The book provides countless behind the scenes looks at the lives of space explorers. I highly recommend the book to the space enthusiast. Part of Kelly’s duties now include travel to stores and special events to promote the book. My son attended a book-signing event near him and bought a copy for me. Kelly was invited to Talks at Google on 24 Nov 2017 where he spoke for about an hour about his experiences. You can watch his talk at this link.
I am a strong believer that we humans are capable of amazing and wonderful things. When we set our minds to a goal and work together, we can accomplish the most difficult of tasks. As Scott Kelly ended his talk, he spoke of how he feels about the potential of mankind. This is exactly how I see it.
🔭 Updates an earlier post to include recent changes and new information.
As an amateur astronomer, I use desktop planetarium software to plan viewing sessions and keep track of the planets and Moon. There are many products available for all computer platforms and smartphones. A Google search yields links to many sources. I downloaded and use the open source Stellarium on my desktop computer. It can be customized to your location and is free. For Android and Mac phones and tablets, I like SkySafari. It isn’t free but is inexpensive.
Online planetarium sites are popular and offer many features. Below are highlights of some I find interesting. Each has multiple features, a unique look and feel, and different levels of detail. They can help satisfy your curiosity about astronomical events.
I have included only a few select sites and links since so many are available. I welcome reader questions or reviews about using these tools or others you find helpful.
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How will the Moon look on any date in 2018? What will it look like on your birthday? Find out at NASA Dial-a-Moon. Enter any month, day, and universal time (UT) hour to see a high definition image. The composite images of Dial-a-Moon are made from those of the Lunar Reconnaissance Orbiter (LRO) in low altitude orbit around the Moon since 2009. Here is the link for southern hemisphere readers.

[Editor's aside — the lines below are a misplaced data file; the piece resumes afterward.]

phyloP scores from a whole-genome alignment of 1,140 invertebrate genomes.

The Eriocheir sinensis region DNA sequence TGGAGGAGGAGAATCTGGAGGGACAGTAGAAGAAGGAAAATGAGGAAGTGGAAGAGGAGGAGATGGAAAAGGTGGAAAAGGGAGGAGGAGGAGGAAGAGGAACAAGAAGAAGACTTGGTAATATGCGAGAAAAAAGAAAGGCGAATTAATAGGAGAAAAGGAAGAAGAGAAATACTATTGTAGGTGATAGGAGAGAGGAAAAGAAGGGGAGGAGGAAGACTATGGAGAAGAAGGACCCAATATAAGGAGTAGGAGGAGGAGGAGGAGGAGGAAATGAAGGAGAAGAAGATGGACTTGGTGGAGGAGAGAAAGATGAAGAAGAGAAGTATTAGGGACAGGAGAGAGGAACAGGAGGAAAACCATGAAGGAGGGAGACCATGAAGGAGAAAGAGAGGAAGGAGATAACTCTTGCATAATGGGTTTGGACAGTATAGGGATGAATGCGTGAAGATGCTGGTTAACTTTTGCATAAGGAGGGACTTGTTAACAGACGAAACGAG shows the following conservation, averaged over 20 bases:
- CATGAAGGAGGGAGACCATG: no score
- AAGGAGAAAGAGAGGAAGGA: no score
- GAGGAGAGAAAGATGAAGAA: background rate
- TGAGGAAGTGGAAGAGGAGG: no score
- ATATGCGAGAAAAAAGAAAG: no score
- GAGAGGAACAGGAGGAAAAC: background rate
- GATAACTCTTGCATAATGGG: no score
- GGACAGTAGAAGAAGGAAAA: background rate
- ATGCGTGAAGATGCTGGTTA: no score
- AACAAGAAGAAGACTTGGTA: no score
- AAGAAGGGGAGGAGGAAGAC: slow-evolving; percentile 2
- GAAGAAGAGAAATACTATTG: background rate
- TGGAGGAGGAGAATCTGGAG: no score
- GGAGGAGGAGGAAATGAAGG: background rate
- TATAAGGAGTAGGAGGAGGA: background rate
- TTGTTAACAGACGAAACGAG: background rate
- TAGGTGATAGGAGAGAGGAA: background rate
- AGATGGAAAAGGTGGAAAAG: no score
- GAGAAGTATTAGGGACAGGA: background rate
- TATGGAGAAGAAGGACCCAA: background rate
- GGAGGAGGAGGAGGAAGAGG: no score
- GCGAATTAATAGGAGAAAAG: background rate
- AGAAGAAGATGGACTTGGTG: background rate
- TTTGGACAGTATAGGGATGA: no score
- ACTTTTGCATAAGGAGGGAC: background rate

You may leave the universal time (UT) at the default 1 value. If you are a curious type, Universal time conversion can be done at this link. Enter UTC in the lower right box if it isn’t already set. You can switch from 12 hr to 24 hr at the bottom of the entry boxes. You may also enter any other local time in the upper left box. Go back to Dial-a-Moon to enter the UT.
The collection of accurate images of the Moon for each hour have been made into a movie lasting about 5 minutes. Try watching full screen. Versions of the movie are available for readers in the northern and the southern hemispheres.
I explain the peculiar wobble and tipping motions at this blog post.
In case you didn’t notice, the predicted end of the world on 19 Nov 2017 did not happen. I don’t expect it to happen any time soon. I don’t normally make bold predictions about anything. There was one exception in 1974 in the Nixon administration. I successfully predicted he would resign. I think I was lucky.
If you are a believer in the end times prophesies, you may scoff at my prediction. That’s ok. I will give 10 reasons why I think I’m right. Mine are based on science. Join me below the glowing solar firestorm of death and destruction for the reasons we can feel the end is NOT near.